Bury St Edmunds: More pinhole surgery possible in new hospital suite
HEALTH chiefs say a new x-ray machine bought at a Suffolk hospital will cut the need for invasive surgery.
A greater range of “pinhole” procedures will be on offer at West Suffolk Hospital in Bury St Edmunds as a result of the new �273,000 x-ray suite.
The new unit produces much higher quality images than the previous 12-year-old system, making much greater use of pinhole techniques possible.
Doctors say the x-ray machine will make less invasive procedures more widely available.
Examples include angiography, in which a contrast agent which shows up in x-rays is added to the arteries to help locate blockages. If a blockage is found, the machine can then be used for angioplasty, which widens the arteries and restores blood flow.
You may also want to watch:
Other treatments include dealing with fibroid tumours in the uterus with embolisation, which shrinks tumours by intentionally blocking the blood vessels which supply them.
“The x-ray machine which was in room one had become outdated and was no longer producing images which met the high standards we require,” said Dr Vinod Shenoy, consultant radiologist. “We are delighted that we have been able to replace it with the very latest technology.
- 1 Postman who abandoned 'undriveable' van wins unfair dismissal claim
- 2 Dozzell set for QPR, as Championship clubs show interest in Downes
- 3 GP surgery in 'special measures' after patients and staff raise concerns
- 4 Busy high street taped off by police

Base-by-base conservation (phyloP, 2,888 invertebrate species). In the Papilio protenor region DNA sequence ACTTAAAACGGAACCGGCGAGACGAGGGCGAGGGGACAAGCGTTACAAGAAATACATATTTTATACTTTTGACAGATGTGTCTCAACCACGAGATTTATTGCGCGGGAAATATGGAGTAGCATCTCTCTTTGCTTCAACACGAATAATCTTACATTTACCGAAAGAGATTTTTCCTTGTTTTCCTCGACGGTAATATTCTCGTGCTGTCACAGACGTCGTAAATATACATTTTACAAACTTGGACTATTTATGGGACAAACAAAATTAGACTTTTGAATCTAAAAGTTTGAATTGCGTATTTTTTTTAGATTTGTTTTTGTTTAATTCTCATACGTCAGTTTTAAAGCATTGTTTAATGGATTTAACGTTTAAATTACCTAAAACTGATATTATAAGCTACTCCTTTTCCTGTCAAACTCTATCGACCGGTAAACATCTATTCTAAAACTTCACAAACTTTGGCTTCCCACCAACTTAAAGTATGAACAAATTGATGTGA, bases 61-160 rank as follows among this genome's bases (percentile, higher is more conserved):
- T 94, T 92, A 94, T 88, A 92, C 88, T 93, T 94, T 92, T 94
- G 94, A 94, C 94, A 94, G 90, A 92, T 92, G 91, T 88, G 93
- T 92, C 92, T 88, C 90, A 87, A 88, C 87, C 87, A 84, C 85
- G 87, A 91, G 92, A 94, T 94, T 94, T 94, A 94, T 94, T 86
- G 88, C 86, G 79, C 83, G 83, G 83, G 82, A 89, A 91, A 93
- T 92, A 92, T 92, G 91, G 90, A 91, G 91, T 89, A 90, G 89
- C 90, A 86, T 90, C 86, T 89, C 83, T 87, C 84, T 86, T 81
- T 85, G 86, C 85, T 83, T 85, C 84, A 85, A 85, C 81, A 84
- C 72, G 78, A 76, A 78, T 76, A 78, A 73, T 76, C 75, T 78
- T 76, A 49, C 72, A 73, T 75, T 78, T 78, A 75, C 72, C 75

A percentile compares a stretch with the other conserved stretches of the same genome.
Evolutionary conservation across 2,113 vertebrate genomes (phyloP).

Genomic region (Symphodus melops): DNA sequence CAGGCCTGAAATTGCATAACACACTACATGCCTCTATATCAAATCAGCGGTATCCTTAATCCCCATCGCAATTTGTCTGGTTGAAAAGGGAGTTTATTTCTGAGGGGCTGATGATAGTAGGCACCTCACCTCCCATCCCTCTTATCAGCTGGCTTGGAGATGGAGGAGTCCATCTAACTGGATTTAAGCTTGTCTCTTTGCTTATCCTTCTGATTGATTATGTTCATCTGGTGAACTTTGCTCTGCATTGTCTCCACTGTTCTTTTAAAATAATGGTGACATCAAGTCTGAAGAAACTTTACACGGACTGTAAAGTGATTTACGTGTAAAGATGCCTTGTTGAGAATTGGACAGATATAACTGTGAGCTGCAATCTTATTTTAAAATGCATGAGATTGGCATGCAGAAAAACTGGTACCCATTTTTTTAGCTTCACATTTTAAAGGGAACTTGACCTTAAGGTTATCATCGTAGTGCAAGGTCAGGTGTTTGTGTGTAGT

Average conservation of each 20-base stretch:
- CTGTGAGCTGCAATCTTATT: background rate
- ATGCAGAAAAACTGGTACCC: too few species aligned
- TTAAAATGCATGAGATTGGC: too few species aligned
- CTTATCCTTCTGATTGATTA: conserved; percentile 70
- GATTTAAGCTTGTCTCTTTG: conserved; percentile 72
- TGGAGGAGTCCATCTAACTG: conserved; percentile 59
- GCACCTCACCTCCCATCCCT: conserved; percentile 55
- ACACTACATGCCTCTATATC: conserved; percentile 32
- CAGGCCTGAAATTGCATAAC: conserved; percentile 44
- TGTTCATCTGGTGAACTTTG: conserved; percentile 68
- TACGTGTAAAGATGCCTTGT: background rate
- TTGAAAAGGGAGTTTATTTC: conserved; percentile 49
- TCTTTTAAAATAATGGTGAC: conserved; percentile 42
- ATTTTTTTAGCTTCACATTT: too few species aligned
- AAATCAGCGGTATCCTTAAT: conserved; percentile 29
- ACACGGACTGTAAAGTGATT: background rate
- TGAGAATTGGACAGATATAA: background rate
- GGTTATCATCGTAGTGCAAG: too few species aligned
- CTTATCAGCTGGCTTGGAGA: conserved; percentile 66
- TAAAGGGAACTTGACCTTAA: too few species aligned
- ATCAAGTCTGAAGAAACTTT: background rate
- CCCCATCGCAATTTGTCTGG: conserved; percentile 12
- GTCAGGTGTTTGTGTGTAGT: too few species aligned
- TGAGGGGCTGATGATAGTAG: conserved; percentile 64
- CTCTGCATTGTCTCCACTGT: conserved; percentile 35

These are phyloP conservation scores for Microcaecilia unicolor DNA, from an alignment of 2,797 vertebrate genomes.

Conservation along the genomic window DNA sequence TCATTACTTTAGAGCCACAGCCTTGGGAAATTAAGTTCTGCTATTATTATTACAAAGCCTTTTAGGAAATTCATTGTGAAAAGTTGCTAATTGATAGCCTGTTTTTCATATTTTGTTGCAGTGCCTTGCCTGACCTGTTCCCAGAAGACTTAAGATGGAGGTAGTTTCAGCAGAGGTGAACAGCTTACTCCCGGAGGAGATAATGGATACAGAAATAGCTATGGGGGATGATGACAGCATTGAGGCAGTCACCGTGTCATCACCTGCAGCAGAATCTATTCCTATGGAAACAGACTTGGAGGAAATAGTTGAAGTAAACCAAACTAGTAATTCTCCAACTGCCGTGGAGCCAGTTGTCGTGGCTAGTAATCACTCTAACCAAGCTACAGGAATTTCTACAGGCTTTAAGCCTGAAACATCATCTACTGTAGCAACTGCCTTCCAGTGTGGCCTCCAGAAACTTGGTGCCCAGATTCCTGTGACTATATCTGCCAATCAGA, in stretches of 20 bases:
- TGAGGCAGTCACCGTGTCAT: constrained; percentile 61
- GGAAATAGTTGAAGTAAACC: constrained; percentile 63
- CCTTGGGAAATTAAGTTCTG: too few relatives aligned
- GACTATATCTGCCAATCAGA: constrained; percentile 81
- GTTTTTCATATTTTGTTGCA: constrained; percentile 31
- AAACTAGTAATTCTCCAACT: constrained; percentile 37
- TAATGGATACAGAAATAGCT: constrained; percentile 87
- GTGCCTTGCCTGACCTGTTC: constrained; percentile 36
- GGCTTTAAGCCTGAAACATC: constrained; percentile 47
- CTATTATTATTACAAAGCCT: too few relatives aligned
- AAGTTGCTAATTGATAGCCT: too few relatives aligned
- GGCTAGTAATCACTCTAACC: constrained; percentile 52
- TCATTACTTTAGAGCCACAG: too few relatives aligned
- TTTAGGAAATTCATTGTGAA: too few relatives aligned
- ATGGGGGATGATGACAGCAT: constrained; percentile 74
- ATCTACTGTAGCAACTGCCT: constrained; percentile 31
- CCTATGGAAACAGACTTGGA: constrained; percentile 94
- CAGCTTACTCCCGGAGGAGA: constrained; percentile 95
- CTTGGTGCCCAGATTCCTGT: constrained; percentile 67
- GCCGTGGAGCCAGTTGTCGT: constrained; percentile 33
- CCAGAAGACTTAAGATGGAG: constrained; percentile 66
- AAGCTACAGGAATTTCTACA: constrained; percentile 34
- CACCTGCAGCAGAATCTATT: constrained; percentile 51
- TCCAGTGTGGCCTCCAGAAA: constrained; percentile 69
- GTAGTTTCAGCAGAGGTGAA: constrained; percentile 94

- 5 Man in 20s dies after fall from pub
- 6 Inside quirky off-grid houseboat with stunning river views - yours for £500k
- 7 Caravans pitch up at Felixstowe park
- 8 'Too many men can cause a problem' - Ashton says quality, not quantity, is key in Town's squad rebuild
- 9 Woman suffers life-threatening injuries after fall from building
- 10 My frustration at how rude drawings balls up our beaches
“New equipment allows us to offer a much wider range of procedures, many of which were previously only available at neighbouring hospitals or were carried out in the operating theatre.
“This brings huge benefits to both our patients and the trust. Not only does it prevent patients from having to travel elsewhere, but it also removes the risks associated with general anaesthetic and reduces their length of stay.
“When previously patients would have remained in hospital overnight, they are now with us for a few hours and can then walk home.
“That is not only fantastic news for them, but it also more cost effective and means we can can keep hospital beds free for those people who need acute medical care.”
The infection control standards in the new x-ray unit are the same as in an operating theatre. It has an air handling unit which changes the air 15 times every hour.